The nominations for the 90th Academy Awards have been revealed, and once again Oscar voters mostly stuck to major contenders like “The Shape of Water” and “Three Billboards Outside Ebbing, Missouri” and left deserving indie films out to dry. The complete lack of nominations for “The Beguiled,” “Good Time,” and more especially hurt this year.
Click through the gallery for our list of 17 must-see movies without a single Oscar nomination in 2018.
Yorgos Lanthimos’ “The Lobster” managed to earn a surprise Oscar nomination for Best Original Screenplay in 2017, but his latest film “The Killing of a Sacred Deer” didn’t make the cut this year. We’re guessing this brutal story of a young sociopath’s revenge mission on a doctor and his innocent family was just too bleak for Oscar voters’ tastes. Regardless, Barry Keoghan’s unsettling work deserved to be in the conversation.
The Safdie Brothers have yet to break into the Oscar race despite their rising status as two of the most exciting young directors working today. “Good Time” deserved to be their first Oscar nominee, if only to honor Robert Pattinson’s career-best work in the lead role.
Sofia Coppola may have won Best Director at the Cannes Film Festival, but her gentle thriller “The Beguiled” was completely shut out of the Oscars. It’s a damn crime considering what a triumphant showcase the film is for cinematography, costume design, and production design. IndieWire named “The Beguiled” the year’s best shot movie, but the Academy wasn’t paying attention.
David Lowery’s “A Ghost Story” was always going to be a bit too cerebral for general Oscar voters’ tastes, but it’s hardy to deny the film’s power when it comes to editing and original score. The final 20 minutes in particular are an editing masterwork that should’ve made Lowery a contender.
Florence Pugh’s breakout performance in William Oldroyd’s “Lady Macbeth” should’ve been a Best Actress threat all season long. Ditto for Alice Birch’s scorcher of a screenplay, adapted from the short story “Lady Macbeth of the Mtsensk District” by Nikolai Leskov.
Todd Haynes’ “Wonderstruck” may not have been one of his most beloved releases, but it was home to reliably excellent work from cinematographer Ed Lachman and composer Carter Burwell. The latter’s musical contributions were essential to the film’s experience, especially in its black-and-white silent sections.
In a perfect world, Kogonada’s beloved indie directorial debut “Columbus” would’ve been a major contender in the best director and best cinematography races. Stars Haley Lu Richardson and John Cho would’ve also been threats for actor prizes for their soulful lead roles.
Kristen Stewart is still waiting for her first acting nomination (we’re still not over the supporting actress snub for “Clouds of Sils Maria”), and it’s a damn shame her career-best work in Olivier Assayas’ “Personal Shopper” couldn’t do the trick. Never has Stewart been such an internal firecracker as she is in this haunting ghost story.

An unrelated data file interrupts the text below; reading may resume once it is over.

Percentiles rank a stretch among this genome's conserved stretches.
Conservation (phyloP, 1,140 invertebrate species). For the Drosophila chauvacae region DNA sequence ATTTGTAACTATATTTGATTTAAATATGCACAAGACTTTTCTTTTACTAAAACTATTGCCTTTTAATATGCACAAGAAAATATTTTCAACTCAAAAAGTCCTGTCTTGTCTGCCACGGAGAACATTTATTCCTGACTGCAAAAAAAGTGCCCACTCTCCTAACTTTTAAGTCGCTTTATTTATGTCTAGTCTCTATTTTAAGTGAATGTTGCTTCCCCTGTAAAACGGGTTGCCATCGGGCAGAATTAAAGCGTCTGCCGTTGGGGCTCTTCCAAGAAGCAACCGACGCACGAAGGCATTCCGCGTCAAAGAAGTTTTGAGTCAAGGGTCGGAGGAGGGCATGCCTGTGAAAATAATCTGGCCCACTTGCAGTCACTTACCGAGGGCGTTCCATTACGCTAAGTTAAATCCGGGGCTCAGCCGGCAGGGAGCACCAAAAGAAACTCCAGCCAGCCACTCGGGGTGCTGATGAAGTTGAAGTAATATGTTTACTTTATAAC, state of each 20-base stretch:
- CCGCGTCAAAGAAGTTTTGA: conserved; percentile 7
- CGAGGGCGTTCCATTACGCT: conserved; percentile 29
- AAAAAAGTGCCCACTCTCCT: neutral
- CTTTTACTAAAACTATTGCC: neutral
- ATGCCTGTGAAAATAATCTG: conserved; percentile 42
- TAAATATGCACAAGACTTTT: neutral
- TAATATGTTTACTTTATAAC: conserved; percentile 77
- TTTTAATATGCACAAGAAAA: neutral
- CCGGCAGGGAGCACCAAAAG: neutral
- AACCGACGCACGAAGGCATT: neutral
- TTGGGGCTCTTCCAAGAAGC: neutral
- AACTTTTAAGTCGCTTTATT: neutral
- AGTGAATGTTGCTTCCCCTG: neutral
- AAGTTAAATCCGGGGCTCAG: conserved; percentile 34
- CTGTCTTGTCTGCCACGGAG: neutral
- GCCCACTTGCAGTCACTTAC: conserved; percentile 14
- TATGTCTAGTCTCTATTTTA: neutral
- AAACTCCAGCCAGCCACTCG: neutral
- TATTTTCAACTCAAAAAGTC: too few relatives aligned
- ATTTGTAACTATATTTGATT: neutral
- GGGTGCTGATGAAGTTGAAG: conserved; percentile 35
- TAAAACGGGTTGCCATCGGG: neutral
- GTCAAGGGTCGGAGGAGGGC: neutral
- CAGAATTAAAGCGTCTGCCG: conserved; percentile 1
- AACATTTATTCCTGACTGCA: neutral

Darren Aronofsky’s allegory was far too polarizing to stand a chance in the best picture and best director races, but Jennifer Lawrence and Michelle Pfeiffer’s knockout performances deserved at least an underdog chance in the acting races. More importantly, Matthew Libatique’s disorienting and immersive cinematography and Craig Henighan’s bone-crunching sound design were two of the year’s best in their respective fields.
If Noah Baumbach managed to earn a Best Original Screenplay Oscar nomination for “The Squid and the Whale,” then his script for “The Meyerowitz Stories” should’ve been a no-brainer this year. The screenplay was perhaps Baumbach’s funniest and most human work to date. Adam Sandler will always be a long shot for acting awards, but he turned in a performance to rival that of “Punch-Drunk Love.”
The closest “Okja” got to the Oscars this year was a nomination for Best Visual Effects, but alas it wasn’t meant to be. Bong Joon Ho is still waiting for his best director nomination as well, and the dynamic and exhilarating action scenes in “Okja” should’ve made him a much bigger contender.
David Gordon Green’s “Stronger” was an acting powerhouse that could’ve made any of its performers a nominee this year, from Jake Gyllenhaal in the lead role to Tatiana Maslany and Miranda Richardson.
Kathryn Bigelow is still the only female filmmaker to win the Oscar for Best Director, but she’s been left out of the race both times for “Zero Dark Thirty” and “Detroit” following her win for “The Hurt Locker.” Screenwriter Mark Boal was also a winner for “The Hurt Locker” that couldn’t repeat with Oscar voters for “Detroit.” For a time Algee Smith and Will Poulter seemed like acting dark horses, but Annapurna’s campaign never caught on.
Taylor Sheridan’s “Wind River” marked his transition from Oscar-nominated screenwriter to first-time director, but apparently he couldn’t win over Oscar voters once again. Sheridan’s script for “Hell or High Water” was a favorite on the 2016-17 awards circuit, but “Wind River” couldn’t garner the same attention.
The fact Robin Campillo’s AIDS activist drama “BPM (Beats Per Minute)” did not make the short list for Best Foreign Language Film will remain one of the biggest snubs of the 90th Academy Awards. Don’t even get us started on voters not even considering the remarkable lead performances from Nahuel Pérez Biscayart and Arnaud Valois.
Tiffany Haddish should’ve been a no-brainer to earn her first Oscar nomination for her breakout turn in “Girls Trip,” but she’ll just have to settle on her New York Film Critics Circle win for now.
James Gray is rejected by the Oscars every year he has a new movie in contention, so it’s not necessarily surprising “The Lost City of Z” failed to make a splash among Oscar voters. And yet anyone paying attention to movies last year would know Darius Khondji’s jaw-dropping cinematography should’ve been in the conversation at the very least.